Planning Your Trip
Where to Go
Yellowstone National Park
Yellowstone’s famed Old Faithful has predictable eruptions that delight crowds every 90 minutes or so, while Mammoth Hot Springs features an ever-changing palette of pastel-colored springs. Bucolic Lamar Valley in the northeast corner is the best place to see wolves and other wildlife.
Grand Canyon of the Yellowstone may be the park’s most spectacular feature, with the river plummeting 308 feet over Lower Falls. South of here is Yellowstone Lake, the largest high-elevation lake in North America.
Grand Teton National Park
Capped by 13,772-foot Grand Teton, the Teton Range rises abruptly from the valley floor, with the Snake River winding sinuously beneath ragged peaks. Craig Thomas Discovery and Visitor Center provides a great introduction to the park.
Wyoming’s preeminent tourist town, trendy Jackson occupies the southern end of the valley called Jackson Hole. Four arches created from hundreds of elk antlers frame Town Square, host to faux shoot-outs and farmers’ markets all summer.
Jackson is crowded with dozens of galleries, and the National Museum of Wildlife Art is just north of town. Winter sleigh rides draw visitors to the National Elk Refuge, while skiers challenge the slopes of Jackson Hole Mountain Resort. All sorts of summer fun fill the calendar, from river rafting to The Grand Teton Music Festival.
When to Go
Yellowstone summers start late (June) and are relatively short. The vast majority of visitors to Yellowstone and Grand Teton arrive in the hectic months of July and August, when the snows are gone, temperatures are warm, skies are often clear, local businesses and attractions are all open, and wildlife are readily visible. Anyone arriving at other times may find closed facilities and campgrounds, along with minimal Park Service staffing.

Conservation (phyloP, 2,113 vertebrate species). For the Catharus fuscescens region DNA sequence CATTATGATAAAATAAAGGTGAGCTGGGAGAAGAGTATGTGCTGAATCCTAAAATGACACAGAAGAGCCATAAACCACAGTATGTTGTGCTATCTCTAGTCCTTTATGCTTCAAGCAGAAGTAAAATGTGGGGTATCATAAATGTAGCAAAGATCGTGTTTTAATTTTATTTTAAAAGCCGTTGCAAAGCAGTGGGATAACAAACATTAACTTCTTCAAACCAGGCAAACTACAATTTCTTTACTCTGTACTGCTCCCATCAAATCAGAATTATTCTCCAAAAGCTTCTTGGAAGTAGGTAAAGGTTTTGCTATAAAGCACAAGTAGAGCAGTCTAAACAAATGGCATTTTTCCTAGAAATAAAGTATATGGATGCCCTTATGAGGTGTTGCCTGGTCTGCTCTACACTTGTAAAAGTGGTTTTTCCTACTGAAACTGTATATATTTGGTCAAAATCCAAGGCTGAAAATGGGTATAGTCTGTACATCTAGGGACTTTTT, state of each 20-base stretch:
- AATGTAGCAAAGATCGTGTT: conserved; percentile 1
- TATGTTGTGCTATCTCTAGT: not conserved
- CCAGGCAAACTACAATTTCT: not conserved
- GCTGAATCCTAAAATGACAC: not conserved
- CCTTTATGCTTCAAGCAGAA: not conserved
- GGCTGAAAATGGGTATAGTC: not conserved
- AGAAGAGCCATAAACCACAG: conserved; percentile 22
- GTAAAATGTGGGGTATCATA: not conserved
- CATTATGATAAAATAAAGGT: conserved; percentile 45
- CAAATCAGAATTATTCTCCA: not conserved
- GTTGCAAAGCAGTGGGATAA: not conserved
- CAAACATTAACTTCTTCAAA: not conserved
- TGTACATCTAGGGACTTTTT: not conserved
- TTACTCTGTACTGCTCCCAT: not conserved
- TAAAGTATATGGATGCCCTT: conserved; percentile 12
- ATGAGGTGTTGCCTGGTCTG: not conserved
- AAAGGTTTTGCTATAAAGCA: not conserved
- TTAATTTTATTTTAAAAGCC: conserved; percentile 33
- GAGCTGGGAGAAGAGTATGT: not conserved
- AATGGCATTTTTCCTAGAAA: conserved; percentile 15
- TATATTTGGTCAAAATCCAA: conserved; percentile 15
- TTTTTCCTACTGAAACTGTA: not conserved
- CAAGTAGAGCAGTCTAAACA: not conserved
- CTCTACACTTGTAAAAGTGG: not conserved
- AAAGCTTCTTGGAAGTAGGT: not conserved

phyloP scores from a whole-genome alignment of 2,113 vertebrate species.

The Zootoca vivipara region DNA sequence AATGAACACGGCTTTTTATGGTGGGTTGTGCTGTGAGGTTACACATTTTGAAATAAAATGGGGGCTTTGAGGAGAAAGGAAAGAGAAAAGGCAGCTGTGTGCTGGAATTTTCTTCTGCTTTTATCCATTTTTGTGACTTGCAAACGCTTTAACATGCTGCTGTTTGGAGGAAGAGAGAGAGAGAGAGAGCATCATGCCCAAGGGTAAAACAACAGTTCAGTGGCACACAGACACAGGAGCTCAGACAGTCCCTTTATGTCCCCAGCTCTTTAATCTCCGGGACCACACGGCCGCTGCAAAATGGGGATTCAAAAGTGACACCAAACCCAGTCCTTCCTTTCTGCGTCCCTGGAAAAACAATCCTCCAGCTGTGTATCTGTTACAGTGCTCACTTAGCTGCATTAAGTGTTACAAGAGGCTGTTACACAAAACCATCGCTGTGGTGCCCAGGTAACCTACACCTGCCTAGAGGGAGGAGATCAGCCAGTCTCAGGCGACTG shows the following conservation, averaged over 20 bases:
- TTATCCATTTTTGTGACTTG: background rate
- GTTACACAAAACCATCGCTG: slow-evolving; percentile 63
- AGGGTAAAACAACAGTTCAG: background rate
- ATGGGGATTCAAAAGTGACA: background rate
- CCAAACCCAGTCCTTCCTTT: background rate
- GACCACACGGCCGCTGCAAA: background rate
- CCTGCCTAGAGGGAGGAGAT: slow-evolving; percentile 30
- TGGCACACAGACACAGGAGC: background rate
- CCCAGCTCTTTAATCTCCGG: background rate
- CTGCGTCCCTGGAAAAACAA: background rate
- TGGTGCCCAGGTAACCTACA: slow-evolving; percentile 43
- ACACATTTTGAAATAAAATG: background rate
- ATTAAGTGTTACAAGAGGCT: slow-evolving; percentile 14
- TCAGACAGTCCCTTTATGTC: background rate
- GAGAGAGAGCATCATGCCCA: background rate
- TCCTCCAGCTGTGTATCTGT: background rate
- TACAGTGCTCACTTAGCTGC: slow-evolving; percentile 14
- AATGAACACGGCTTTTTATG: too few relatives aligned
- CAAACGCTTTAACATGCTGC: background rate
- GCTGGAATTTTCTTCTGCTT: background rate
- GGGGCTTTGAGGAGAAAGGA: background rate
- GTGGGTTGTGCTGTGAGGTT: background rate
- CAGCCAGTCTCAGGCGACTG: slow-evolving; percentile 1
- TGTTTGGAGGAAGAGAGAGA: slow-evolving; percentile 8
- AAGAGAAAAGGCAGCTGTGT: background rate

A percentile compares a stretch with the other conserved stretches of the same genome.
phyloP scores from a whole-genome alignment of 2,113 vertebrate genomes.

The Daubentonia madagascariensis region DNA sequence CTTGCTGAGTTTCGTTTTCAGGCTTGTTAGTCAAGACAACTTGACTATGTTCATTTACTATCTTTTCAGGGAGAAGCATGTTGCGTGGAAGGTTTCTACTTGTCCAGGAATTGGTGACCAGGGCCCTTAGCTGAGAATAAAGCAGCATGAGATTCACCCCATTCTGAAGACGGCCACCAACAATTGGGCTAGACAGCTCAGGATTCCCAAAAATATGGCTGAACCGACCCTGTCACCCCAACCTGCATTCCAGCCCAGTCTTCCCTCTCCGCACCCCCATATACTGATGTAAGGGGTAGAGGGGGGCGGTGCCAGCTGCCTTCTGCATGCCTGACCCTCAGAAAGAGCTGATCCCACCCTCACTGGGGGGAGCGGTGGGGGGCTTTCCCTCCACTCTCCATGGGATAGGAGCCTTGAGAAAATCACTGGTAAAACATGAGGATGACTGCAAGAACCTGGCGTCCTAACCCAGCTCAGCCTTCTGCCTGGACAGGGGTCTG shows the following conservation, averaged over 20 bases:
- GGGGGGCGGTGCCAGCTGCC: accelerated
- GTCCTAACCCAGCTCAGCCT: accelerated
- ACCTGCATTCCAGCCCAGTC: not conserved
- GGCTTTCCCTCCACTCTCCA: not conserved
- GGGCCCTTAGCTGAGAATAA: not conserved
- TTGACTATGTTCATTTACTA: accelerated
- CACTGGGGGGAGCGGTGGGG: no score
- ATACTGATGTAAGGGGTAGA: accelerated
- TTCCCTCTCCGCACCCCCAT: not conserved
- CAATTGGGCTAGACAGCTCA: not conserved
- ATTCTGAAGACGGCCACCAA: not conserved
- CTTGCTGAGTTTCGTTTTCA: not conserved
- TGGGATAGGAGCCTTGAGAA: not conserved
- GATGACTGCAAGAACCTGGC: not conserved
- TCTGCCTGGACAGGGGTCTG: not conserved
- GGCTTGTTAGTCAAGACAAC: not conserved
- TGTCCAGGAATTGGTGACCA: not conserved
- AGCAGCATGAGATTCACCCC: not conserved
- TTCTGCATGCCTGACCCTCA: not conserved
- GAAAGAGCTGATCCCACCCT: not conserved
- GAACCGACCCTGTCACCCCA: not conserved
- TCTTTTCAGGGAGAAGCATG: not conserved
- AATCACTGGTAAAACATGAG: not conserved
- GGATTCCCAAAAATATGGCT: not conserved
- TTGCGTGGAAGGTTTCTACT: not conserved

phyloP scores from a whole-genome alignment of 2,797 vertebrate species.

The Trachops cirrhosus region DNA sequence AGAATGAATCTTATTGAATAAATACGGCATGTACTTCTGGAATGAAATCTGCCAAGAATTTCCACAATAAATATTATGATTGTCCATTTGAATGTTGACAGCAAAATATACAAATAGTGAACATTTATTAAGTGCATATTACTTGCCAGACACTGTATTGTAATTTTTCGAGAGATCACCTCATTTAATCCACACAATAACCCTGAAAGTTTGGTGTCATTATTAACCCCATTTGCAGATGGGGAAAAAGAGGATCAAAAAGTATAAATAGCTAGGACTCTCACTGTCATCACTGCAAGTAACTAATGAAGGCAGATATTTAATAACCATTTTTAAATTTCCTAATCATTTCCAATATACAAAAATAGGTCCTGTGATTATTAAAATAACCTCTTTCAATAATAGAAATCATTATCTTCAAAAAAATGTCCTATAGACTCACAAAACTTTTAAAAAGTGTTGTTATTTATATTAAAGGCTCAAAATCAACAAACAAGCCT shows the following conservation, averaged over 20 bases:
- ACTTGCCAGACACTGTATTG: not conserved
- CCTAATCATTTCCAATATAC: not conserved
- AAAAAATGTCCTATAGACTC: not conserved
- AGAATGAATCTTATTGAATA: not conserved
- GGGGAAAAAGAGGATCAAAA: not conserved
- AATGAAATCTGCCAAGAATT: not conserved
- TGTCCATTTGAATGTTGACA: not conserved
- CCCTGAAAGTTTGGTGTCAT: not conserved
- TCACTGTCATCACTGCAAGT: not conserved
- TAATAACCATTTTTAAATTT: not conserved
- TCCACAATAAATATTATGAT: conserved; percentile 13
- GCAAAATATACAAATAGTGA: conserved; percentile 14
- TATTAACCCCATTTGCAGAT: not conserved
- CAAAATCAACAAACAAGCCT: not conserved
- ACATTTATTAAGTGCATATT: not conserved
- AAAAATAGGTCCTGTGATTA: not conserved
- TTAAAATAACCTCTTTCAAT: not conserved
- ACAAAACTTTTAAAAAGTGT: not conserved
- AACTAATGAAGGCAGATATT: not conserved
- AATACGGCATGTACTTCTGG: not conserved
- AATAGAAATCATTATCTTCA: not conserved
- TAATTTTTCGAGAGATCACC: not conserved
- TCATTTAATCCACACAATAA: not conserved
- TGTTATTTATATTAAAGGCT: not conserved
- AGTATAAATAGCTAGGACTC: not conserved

Fall is a favorite time to visit the parks. The crowds have diminished, most businesses and campgrounds are still open, and on crisp mornings the air is filled with the bugling of elk. Temperatures drop as fall progresses and the snow gradually moves down the mountains; most Yellowstone National Park roads are closed by early November.
Yellowstone winters are cold, snowy, and starkly beautiful. Park access is by snowcoach or guided snowmobile. Jackson Hole is a major winter destination, with three ski resorts and a wide range of winter activities. West Yellowstone is popular with snowmobilers and cross-country skiers, while Gardiner serves as a base for wolf-watchers.
Entrance to Yellowstone costs $25 per vehicle ($12 by bicycle, foot, skis, or bus). The pass includes entrance to both Yellowstone and Grand Teton National Parks for seven days. For longer stays, an annual pass ($50) covers both parks and the Interagency Annual Pass ($80 per year) is good for all national parks.
Most roads in Yellowstone close on the Monday after the first Sunday in November and usually open again by mid-May. Only the road between Mammoth and Cooke City is kept plowed all winter. Plowing begins in early March, with the roads connecting Mammoth to West Yellowstone opening first (typically mid-April). Most campgrounds and visitor centers are open May-September.
Before You Go
The vast majority of visitors arrive by car, though there are daily flights into Jackson from many major cities. You can also fly into a regional airport such as Salt Lake City, Utah or Billings, Montana and rent a car. Buses and vans provide connections between Jackson Hole and Salt Lake City. Most national chains offer car rentals in Jackson, with fewer options in the towns of Cody and West Yellowstone. Public transportation within the parks is nonexistent.
Lodging reservations are highly recommended for midsummer travel throughout the region, especially over holiday weekends. Reserve well ahead of your trip for the best options. Winters can also be busy, particularly in Jackson over the Christmas-New Year’s holiday period. Some of the most in-demand lodges fill months ahead of time.
© Don Pitcher from Moon Yellowstone & Grand Teton, 5th Edition